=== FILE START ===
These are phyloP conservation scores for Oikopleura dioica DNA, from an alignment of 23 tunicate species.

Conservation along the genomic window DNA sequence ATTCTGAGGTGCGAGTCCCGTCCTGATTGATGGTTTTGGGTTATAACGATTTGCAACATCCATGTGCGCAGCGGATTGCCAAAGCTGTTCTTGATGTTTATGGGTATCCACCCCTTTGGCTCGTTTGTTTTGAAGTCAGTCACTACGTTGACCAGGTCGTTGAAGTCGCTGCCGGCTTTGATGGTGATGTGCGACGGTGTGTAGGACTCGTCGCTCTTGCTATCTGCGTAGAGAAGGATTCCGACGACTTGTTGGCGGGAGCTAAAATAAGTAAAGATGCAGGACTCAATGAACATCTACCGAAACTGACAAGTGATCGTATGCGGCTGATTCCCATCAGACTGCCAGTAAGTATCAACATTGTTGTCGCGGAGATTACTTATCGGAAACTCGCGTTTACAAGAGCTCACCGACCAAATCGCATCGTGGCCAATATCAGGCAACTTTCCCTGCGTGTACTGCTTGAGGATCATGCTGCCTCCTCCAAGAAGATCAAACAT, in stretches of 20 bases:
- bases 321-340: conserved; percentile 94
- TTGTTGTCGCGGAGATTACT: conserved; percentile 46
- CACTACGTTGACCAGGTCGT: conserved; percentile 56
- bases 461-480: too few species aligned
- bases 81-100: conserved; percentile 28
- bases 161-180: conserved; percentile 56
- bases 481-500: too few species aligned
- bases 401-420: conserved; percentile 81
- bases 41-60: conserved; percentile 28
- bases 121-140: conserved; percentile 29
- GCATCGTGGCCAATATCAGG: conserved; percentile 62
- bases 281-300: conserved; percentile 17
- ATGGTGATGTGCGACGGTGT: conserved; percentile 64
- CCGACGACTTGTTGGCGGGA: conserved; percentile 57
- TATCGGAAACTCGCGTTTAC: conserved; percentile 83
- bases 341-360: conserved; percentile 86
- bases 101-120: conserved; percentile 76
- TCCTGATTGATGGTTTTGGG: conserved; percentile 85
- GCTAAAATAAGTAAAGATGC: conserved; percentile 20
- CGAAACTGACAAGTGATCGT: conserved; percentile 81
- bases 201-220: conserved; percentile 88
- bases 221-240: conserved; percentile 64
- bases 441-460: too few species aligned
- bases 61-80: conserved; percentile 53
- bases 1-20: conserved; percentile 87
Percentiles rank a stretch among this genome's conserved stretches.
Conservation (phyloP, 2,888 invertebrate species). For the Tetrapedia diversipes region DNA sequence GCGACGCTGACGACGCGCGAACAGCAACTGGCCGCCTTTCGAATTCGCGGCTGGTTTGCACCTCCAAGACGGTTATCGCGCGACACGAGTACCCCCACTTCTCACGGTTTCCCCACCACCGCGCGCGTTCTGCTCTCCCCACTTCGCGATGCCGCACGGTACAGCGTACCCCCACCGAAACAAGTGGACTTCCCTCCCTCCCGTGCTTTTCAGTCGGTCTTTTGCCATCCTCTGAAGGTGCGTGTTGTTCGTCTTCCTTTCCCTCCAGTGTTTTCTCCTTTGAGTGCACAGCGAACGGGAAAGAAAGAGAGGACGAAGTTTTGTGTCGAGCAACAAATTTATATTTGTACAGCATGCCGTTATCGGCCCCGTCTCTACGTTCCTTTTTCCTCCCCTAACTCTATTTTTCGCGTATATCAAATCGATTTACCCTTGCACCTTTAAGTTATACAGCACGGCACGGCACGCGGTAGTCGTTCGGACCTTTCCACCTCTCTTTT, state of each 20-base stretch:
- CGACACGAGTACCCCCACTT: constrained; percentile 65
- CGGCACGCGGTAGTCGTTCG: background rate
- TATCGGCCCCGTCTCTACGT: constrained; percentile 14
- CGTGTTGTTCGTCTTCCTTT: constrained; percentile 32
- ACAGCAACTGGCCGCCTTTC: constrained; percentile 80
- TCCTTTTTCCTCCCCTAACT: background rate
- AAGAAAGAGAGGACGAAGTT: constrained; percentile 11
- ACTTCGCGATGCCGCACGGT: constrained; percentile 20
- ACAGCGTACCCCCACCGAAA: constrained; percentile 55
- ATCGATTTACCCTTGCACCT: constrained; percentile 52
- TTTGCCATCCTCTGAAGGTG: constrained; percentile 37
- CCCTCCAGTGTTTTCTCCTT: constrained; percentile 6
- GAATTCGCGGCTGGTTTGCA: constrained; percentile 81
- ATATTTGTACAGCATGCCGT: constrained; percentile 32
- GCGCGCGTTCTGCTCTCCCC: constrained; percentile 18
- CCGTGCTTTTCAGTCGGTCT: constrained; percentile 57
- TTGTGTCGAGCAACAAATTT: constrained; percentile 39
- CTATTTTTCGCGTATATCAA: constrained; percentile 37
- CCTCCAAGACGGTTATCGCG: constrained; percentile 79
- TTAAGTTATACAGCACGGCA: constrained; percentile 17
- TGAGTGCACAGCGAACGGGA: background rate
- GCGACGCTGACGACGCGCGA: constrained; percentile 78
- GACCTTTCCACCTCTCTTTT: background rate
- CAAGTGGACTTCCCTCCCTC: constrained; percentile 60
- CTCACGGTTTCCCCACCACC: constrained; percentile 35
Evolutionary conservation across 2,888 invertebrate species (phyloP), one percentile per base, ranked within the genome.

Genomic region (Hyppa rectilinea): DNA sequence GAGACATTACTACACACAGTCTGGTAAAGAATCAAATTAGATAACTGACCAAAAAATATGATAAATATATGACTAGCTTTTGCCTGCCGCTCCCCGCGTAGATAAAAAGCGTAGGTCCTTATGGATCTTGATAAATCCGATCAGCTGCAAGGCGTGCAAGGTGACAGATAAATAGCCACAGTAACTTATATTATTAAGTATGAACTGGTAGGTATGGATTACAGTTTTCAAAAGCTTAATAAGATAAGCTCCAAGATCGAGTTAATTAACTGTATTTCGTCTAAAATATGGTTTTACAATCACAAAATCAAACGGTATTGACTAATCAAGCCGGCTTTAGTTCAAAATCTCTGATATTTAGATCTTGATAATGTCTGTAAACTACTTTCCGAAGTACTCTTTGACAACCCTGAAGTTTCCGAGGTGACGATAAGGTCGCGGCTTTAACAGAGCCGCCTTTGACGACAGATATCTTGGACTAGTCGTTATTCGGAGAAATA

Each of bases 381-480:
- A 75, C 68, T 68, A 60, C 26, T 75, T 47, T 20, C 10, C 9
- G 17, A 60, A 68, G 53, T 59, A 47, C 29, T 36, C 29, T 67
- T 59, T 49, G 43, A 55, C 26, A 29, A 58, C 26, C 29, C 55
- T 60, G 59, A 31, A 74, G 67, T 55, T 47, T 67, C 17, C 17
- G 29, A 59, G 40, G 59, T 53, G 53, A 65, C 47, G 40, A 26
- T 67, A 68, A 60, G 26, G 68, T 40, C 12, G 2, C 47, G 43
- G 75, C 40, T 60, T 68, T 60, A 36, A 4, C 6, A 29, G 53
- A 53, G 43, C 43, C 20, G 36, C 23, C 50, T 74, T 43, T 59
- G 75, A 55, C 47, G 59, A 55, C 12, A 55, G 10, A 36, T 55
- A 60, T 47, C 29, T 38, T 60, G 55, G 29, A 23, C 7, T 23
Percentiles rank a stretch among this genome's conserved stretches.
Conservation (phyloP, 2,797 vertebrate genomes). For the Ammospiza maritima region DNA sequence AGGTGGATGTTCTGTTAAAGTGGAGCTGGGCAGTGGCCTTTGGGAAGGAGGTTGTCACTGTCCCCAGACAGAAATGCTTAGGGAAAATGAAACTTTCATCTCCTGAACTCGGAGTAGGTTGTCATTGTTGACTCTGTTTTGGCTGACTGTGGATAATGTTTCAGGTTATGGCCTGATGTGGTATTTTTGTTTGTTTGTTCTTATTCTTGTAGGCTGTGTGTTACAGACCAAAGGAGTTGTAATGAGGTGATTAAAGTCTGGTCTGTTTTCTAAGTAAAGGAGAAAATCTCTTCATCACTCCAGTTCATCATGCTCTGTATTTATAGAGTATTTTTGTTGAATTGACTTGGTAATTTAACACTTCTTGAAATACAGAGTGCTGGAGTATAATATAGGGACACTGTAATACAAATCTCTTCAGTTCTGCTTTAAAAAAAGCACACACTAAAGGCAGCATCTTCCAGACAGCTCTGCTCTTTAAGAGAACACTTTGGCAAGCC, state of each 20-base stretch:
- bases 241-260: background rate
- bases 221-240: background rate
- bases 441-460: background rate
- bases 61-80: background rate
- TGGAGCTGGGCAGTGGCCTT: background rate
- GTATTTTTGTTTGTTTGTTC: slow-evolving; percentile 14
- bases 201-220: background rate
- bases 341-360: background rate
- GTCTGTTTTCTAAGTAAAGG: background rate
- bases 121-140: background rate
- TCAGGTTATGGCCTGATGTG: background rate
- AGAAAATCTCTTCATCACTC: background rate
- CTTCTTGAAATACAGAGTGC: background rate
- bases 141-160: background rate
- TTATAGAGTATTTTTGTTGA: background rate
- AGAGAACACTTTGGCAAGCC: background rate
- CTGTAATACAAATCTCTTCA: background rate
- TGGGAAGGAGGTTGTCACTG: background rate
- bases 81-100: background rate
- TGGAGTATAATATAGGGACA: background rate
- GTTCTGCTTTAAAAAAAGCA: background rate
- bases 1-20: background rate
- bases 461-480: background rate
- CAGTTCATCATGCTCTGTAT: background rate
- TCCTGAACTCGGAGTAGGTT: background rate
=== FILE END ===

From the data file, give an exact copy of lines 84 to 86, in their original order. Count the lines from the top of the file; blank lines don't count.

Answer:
- TTATAGAGTATTTTTGTTGA: background rate
- AGAGAACACTTTGGCAAGCC: background rate
- CTGTAATACAAATCTCTTCA: background rate